5. Listen to experienced mountaineers ("Lytt til erfarne fjellfolk")
People who are more experienced than you are well worth taking advice from (I guess this is a valid point in any aspect of life...). Local people will know about special conditions, like danger of avalanches and local wind and snow conditions. They may help you find a safe route to take.
6. Use a map and a compass ("Bruk kart og kompass")
Always bring map and compass, and learn how to use them. Study the map before leaving, so you know where you are going and how to get there. Pay attention to where you will end up if you miss your target, and in what direction you can find help (in case of emergencies, aim for "long" features like a road, things that will be easy to find). Know where you are at all times when the weather is clear. If a sudden fog turns up, it can be hard to determine where you are. Keep the map in a map case around your neck to protect it from moisture and wind. In a fog, the last thing you want to do is lose your map to the wind.
7. Do not go alone ("Gå ikke alene")
Your main help in an emergency is your travelling companions. If something happens, you want to have people around you, people who can go for help, people to perform first aid, etc. Choose your companions with care - a large group where no one knows anything about mountains or first aid will not be useful.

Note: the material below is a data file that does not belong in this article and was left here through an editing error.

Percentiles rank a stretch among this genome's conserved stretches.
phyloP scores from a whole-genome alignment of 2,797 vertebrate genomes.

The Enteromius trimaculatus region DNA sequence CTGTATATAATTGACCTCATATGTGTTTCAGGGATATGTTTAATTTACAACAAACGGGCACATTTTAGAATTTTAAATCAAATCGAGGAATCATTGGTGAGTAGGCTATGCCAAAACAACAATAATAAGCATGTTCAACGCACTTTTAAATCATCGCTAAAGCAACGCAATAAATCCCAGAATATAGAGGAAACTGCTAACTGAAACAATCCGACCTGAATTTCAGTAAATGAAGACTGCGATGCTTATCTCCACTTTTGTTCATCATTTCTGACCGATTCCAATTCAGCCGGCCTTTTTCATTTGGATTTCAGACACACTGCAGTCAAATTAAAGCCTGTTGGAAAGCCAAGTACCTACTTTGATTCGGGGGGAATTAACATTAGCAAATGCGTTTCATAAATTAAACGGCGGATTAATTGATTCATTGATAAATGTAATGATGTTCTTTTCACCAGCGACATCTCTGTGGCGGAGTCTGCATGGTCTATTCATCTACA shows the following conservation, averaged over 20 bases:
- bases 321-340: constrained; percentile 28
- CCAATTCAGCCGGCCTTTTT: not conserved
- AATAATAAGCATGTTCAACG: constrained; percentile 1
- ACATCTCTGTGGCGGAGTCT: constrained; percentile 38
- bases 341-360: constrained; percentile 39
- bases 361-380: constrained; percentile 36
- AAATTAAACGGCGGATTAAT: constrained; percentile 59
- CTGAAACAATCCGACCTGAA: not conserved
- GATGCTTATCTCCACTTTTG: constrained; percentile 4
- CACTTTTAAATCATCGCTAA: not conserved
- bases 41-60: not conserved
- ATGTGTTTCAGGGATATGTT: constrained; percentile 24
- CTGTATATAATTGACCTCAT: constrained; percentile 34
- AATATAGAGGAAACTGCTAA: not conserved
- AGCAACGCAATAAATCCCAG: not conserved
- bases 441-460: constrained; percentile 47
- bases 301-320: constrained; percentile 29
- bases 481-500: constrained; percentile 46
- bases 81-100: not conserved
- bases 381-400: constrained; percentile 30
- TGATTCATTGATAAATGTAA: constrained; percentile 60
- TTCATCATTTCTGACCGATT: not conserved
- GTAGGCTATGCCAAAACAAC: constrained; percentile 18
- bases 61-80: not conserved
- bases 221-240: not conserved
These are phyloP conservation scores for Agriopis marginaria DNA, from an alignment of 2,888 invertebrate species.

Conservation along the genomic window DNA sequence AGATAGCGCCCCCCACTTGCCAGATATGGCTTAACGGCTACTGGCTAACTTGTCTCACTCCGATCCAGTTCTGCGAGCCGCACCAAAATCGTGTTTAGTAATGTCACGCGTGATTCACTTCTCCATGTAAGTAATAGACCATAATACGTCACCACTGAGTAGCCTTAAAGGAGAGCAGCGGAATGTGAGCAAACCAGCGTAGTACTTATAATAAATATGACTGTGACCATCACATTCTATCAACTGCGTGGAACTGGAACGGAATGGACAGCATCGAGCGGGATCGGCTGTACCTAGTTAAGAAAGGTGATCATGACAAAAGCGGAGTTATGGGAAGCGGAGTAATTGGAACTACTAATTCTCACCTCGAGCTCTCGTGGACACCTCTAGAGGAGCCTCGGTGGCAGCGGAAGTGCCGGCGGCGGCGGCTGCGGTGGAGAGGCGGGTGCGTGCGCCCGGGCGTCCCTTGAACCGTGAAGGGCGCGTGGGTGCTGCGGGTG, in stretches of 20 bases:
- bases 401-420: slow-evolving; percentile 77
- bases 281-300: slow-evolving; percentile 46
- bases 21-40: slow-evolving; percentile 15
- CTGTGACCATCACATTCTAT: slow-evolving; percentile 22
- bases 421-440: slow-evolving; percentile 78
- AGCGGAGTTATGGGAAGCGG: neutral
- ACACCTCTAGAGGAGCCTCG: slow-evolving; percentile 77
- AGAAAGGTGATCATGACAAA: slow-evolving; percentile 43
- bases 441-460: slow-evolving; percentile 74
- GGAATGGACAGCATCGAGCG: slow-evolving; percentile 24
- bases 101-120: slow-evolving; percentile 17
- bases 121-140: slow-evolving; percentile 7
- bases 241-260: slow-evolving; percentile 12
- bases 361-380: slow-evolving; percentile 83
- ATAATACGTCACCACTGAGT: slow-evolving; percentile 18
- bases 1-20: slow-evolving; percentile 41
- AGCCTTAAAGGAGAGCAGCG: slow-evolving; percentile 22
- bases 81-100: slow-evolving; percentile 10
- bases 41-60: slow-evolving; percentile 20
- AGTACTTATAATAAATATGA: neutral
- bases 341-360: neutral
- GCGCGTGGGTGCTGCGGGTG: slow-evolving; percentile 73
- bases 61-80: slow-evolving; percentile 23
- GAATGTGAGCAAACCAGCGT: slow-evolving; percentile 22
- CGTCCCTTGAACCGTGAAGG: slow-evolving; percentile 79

8. Turn around in time, there is no shame in returning ("Vend i tide, det er ingen skam å snu")
Don't lose your life on pride. If the weather takes a turn for the worse, turn around. It's not worth it. Remember that other people may risk their lives trying to rescue you if you get lost. If you choose to change your plans, remember to tell anyone that might be expecting you at your original destination. If you don't have a partcular destination, it is a good idea to start the trip going against the wind. That way, it's easier to go home than out.
9. Save your strength, dig yourself into the snow if necessary ("Spar på kreftene, grav deg inn i snøen om nødvendig")
Save your strength, don't go too fast. You should not get sweaty (we're now talking about long treks in the mountain, not running on skis as a sport...). The people in front should often turn around to check on the rest of the company - it is difficult to even shouting through wind and layers of clothing. Remember to eat and drink. If you can't find your way, you may be forced to lie down to preserve your strength. Getting out of the wind is important if you want to survive the cold. This is when the shovel comes in handy. Don't hesitate to dig a hole in the snow or a small snow cave while you still have strength left. This is something that should be practiced before going into the mountains.
History: Norway's Red Cross; www.redcross.no
Rules and commentary: Translated by me from the rules found at The Norwegian Tourist Association web pages; www.turistforeningen.no, own knowledge and experience